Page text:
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Electronics and Optoelectronics with Single Carbon Nanotubes

P. Avouris

nanotubes, nanoelectronics, optoelectronics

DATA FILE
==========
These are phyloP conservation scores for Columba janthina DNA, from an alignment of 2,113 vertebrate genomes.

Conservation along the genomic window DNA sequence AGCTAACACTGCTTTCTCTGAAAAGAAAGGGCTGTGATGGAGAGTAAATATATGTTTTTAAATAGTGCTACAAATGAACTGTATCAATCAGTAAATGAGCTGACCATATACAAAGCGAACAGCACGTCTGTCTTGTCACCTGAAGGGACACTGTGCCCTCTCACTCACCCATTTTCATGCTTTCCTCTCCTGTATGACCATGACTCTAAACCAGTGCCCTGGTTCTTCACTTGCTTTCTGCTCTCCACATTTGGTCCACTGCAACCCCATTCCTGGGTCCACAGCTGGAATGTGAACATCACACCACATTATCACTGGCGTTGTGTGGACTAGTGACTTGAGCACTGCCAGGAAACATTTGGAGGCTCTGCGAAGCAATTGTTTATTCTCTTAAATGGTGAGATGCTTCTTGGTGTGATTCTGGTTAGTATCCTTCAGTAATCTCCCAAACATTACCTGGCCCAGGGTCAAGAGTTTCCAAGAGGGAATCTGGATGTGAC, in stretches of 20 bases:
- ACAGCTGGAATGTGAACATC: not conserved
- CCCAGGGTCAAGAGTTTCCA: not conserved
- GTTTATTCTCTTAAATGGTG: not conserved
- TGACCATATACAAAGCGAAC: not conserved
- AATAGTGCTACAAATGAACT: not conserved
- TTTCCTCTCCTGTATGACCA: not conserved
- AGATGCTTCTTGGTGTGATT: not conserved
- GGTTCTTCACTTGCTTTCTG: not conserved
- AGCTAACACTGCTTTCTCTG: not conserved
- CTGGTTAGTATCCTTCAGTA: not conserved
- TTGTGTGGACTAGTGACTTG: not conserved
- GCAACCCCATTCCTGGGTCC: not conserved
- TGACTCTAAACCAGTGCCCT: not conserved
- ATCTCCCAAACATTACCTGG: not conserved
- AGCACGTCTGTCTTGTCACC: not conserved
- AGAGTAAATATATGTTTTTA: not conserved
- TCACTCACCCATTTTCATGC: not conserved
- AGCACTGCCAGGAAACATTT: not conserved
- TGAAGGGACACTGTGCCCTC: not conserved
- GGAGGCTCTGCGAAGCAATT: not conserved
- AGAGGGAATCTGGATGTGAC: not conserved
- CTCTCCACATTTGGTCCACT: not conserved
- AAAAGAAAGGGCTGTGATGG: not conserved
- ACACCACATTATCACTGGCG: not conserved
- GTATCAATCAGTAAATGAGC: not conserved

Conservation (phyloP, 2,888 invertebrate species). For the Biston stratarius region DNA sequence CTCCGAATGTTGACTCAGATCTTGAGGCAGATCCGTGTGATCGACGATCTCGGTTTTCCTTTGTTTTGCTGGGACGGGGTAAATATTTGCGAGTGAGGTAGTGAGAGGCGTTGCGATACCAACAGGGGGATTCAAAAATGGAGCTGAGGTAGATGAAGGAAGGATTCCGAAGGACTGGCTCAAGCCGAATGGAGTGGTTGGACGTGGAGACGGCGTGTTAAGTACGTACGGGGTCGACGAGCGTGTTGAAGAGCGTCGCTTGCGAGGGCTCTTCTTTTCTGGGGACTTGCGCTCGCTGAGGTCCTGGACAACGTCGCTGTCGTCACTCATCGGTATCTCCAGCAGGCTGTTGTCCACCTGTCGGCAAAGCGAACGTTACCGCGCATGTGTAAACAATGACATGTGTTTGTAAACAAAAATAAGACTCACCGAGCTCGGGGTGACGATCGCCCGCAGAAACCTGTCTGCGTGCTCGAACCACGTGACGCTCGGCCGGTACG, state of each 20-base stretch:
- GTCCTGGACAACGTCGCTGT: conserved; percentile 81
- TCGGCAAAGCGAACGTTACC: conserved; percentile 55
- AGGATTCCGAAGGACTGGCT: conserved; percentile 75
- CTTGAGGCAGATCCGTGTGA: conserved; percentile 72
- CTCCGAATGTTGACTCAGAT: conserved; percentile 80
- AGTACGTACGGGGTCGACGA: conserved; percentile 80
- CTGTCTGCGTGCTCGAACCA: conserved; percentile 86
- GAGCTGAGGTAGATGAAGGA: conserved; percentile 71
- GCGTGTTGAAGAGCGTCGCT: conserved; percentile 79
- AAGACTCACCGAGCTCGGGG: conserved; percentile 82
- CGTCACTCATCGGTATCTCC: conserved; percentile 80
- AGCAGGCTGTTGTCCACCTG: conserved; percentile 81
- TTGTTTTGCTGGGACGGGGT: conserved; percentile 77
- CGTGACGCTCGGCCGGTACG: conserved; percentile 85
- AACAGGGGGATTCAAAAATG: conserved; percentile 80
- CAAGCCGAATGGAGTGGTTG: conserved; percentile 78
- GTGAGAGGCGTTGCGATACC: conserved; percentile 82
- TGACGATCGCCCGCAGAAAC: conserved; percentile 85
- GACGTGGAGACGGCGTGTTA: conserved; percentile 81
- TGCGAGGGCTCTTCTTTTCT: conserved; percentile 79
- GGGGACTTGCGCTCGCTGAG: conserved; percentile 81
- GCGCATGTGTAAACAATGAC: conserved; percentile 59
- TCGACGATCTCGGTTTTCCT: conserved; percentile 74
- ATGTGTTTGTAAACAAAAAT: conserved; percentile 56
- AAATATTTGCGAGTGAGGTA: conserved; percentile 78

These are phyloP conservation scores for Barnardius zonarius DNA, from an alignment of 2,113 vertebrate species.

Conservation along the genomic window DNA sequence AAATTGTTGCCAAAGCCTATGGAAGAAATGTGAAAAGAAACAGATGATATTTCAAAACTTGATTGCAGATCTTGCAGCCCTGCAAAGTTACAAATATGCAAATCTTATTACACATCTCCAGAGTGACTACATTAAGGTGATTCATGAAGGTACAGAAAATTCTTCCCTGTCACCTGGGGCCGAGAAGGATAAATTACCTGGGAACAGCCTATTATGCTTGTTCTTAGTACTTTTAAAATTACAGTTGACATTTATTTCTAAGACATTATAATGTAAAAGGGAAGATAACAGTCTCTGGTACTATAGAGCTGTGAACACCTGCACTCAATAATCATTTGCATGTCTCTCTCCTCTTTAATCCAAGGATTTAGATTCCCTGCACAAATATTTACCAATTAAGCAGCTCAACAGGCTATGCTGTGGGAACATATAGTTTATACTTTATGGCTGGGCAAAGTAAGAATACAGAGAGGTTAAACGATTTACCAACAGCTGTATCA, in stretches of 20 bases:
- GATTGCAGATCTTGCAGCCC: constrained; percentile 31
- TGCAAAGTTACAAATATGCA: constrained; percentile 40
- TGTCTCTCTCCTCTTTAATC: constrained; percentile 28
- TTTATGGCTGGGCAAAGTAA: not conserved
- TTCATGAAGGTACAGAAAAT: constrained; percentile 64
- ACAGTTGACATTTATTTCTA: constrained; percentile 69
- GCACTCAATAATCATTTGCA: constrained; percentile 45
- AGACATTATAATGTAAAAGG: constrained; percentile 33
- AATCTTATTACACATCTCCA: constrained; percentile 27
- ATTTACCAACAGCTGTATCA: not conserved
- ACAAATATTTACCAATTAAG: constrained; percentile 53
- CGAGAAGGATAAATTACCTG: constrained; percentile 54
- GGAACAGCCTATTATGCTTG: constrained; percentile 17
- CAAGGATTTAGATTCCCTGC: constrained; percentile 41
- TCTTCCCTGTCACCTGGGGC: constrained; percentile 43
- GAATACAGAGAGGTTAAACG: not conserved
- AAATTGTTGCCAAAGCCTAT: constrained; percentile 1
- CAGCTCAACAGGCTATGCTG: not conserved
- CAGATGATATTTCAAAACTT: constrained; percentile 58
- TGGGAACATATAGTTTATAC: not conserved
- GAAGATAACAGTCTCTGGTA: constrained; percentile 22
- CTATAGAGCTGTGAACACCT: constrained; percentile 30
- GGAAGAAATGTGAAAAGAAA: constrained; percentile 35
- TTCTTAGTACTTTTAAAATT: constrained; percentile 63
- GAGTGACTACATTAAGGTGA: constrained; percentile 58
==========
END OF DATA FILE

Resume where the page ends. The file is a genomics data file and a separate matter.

Invited Talk: Carbon nanotubes (CNTs) are 1D nanostructures with properties ideal for applications in nano- and opto-electronics. Strong emphasis has been placed on the fabrication of CNT field-effect transistors (CNTFETs). In general, charge-transfer at the CNT-metal interfaces leads to the formation of Schottky barriers, which adversely affect the performance of the FET. Furthermore, upon scaling of the gate insulator thickness, unipolar CNTFETs turn ambipolar with large leakage currents. We eliminated these problems by: (a) electrostatic doping of the contacts, and (b) chemical doping with adsorbed molecules. The resulting unipolar CNTFETs have outstanding operational characteristics. Ambipolar CNTFETs are particularly valuable in photonics. We have used a-CNTFETs to inject electrons and holes from the opposite terminals of the FET. A fraction of these carriers recombine radiatively. Thus, we produce an electrically-excited single nanotube molecule light source. Unlike conventional p-n diodes, a-CNTFETs are not doped and there is no fixed p-n interface. By spatially resolving the emission we found that the emitting region can be translated at will along a CNTFET channel by varying the gate voltage. Study of the properties of the emission as a function of applied bias provides new insights on the electrical transport in CNTs. Stationary light spots are also observed and their generation mechanism involving defects is analyzed. Finally, I will present photoconductivity spectra of individual CNTs that provide information on the nature of the excited states of the CNTs.

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